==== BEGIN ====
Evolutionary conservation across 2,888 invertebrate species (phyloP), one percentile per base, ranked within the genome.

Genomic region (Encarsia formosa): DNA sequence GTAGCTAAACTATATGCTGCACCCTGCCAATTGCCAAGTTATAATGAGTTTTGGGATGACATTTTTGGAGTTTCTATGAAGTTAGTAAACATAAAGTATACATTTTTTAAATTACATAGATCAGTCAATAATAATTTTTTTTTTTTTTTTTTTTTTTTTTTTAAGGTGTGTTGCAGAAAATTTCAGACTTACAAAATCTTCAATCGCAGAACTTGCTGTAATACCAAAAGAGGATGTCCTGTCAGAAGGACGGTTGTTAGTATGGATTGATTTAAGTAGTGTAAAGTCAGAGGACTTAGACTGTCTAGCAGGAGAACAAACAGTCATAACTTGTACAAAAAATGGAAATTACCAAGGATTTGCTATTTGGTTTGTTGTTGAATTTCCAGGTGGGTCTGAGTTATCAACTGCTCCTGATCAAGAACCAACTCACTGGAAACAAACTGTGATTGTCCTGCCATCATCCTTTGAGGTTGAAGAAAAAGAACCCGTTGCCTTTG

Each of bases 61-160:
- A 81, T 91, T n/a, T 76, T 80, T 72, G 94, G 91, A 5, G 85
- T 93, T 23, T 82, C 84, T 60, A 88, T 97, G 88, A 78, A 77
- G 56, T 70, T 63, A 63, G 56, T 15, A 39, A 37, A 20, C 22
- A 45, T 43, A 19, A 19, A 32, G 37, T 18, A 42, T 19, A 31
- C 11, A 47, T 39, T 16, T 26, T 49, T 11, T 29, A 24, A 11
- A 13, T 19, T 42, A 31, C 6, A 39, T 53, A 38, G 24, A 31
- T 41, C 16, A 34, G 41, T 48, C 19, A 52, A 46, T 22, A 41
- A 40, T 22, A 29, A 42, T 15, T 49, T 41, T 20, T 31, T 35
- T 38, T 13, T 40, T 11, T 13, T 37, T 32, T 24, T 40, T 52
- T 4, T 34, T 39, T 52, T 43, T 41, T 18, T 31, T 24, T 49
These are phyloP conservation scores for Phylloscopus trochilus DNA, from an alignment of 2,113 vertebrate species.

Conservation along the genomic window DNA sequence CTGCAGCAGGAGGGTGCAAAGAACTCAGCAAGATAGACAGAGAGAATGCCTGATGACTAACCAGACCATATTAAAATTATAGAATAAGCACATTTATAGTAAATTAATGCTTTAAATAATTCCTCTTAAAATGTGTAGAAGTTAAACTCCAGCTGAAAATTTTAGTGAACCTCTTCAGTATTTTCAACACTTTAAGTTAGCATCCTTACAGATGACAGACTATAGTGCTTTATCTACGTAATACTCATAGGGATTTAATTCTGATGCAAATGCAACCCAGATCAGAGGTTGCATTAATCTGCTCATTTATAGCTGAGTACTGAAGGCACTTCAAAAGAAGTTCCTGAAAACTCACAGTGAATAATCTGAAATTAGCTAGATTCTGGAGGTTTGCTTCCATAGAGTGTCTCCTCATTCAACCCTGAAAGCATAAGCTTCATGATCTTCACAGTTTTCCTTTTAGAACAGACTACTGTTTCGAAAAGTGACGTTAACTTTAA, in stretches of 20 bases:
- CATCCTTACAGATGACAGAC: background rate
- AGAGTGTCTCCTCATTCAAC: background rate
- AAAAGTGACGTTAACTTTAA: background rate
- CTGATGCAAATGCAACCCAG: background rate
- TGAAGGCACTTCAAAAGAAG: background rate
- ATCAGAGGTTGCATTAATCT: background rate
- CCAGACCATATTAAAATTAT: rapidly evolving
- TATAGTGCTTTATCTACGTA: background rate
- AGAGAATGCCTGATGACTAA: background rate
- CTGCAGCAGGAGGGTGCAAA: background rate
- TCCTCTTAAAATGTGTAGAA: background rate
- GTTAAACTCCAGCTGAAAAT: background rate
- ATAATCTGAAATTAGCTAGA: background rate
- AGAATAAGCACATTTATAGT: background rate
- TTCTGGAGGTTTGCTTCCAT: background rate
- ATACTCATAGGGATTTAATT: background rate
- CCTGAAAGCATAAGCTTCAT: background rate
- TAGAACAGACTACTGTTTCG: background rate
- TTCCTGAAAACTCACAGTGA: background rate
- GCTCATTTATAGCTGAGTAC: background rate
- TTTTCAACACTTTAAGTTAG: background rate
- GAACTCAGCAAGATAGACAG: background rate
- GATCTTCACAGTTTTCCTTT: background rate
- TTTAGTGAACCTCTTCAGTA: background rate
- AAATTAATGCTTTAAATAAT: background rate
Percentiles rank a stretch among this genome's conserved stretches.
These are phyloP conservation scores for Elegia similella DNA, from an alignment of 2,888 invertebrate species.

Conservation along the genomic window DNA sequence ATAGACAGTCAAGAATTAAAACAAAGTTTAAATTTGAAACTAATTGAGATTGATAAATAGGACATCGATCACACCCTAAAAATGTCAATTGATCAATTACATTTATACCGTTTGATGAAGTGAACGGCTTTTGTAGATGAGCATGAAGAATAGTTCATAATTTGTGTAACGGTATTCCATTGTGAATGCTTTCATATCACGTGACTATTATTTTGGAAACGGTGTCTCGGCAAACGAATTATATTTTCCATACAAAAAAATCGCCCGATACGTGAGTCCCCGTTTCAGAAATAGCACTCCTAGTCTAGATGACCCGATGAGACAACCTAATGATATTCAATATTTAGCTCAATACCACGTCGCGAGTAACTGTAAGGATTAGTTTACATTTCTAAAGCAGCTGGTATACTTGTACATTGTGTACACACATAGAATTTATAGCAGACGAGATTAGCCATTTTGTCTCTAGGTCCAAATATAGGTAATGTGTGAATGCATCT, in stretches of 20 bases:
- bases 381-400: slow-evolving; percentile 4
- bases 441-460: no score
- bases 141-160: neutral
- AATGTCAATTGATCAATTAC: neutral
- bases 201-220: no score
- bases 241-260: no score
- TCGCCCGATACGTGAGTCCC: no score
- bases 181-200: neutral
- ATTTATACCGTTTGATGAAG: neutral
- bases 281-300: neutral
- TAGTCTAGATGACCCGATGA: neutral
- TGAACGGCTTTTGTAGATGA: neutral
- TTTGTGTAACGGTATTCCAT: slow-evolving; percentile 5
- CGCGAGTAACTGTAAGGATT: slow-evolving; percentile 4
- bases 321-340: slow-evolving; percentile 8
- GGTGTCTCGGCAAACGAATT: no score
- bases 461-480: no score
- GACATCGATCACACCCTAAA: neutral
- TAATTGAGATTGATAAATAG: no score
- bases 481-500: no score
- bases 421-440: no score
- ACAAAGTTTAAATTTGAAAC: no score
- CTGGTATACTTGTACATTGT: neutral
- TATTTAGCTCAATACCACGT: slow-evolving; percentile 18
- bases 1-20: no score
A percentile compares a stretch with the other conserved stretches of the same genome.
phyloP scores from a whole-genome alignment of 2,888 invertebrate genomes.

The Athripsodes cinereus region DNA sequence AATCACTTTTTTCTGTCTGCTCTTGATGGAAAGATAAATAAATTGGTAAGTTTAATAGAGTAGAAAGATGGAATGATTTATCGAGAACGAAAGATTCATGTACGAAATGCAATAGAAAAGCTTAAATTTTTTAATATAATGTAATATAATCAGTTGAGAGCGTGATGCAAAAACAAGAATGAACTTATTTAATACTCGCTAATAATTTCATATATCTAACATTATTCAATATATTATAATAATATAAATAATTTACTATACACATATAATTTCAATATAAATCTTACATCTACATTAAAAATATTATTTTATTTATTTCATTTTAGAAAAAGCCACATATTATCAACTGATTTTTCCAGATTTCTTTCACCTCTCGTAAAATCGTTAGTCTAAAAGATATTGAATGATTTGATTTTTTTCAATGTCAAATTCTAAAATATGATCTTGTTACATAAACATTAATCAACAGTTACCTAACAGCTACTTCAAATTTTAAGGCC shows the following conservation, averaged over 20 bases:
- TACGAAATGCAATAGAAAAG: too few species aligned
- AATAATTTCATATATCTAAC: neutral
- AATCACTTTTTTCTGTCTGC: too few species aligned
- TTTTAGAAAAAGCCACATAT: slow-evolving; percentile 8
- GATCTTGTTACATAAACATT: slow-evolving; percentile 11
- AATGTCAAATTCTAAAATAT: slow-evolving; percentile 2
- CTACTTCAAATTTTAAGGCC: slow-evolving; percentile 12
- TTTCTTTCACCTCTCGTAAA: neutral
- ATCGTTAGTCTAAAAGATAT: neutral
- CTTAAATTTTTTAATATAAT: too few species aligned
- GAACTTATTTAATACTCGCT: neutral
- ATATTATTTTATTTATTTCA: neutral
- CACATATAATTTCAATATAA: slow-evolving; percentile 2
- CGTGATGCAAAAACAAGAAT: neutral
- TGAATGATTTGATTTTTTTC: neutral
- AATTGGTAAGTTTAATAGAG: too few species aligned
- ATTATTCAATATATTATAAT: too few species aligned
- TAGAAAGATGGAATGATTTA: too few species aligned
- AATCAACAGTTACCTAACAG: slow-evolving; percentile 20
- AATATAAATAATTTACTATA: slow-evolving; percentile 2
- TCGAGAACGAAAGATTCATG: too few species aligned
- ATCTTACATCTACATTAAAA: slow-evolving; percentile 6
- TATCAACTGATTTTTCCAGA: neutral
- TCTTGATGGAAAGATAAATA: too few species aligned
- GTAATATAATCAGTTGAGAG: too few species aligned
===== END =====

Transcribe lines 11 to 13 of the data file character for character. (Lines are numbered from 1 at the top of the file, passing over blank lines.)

- A 40, T 22, A 29, A 42, T 15, T 49, T 41, T 20, T 31, T 35
- T 38, T 13, T 40, T 11, T 13, T 37, T 32, T 24, T 40, T 52
- T 4, T 34, T 39, T 52, T 43, T 41, T 18, T 31, T 24, T 49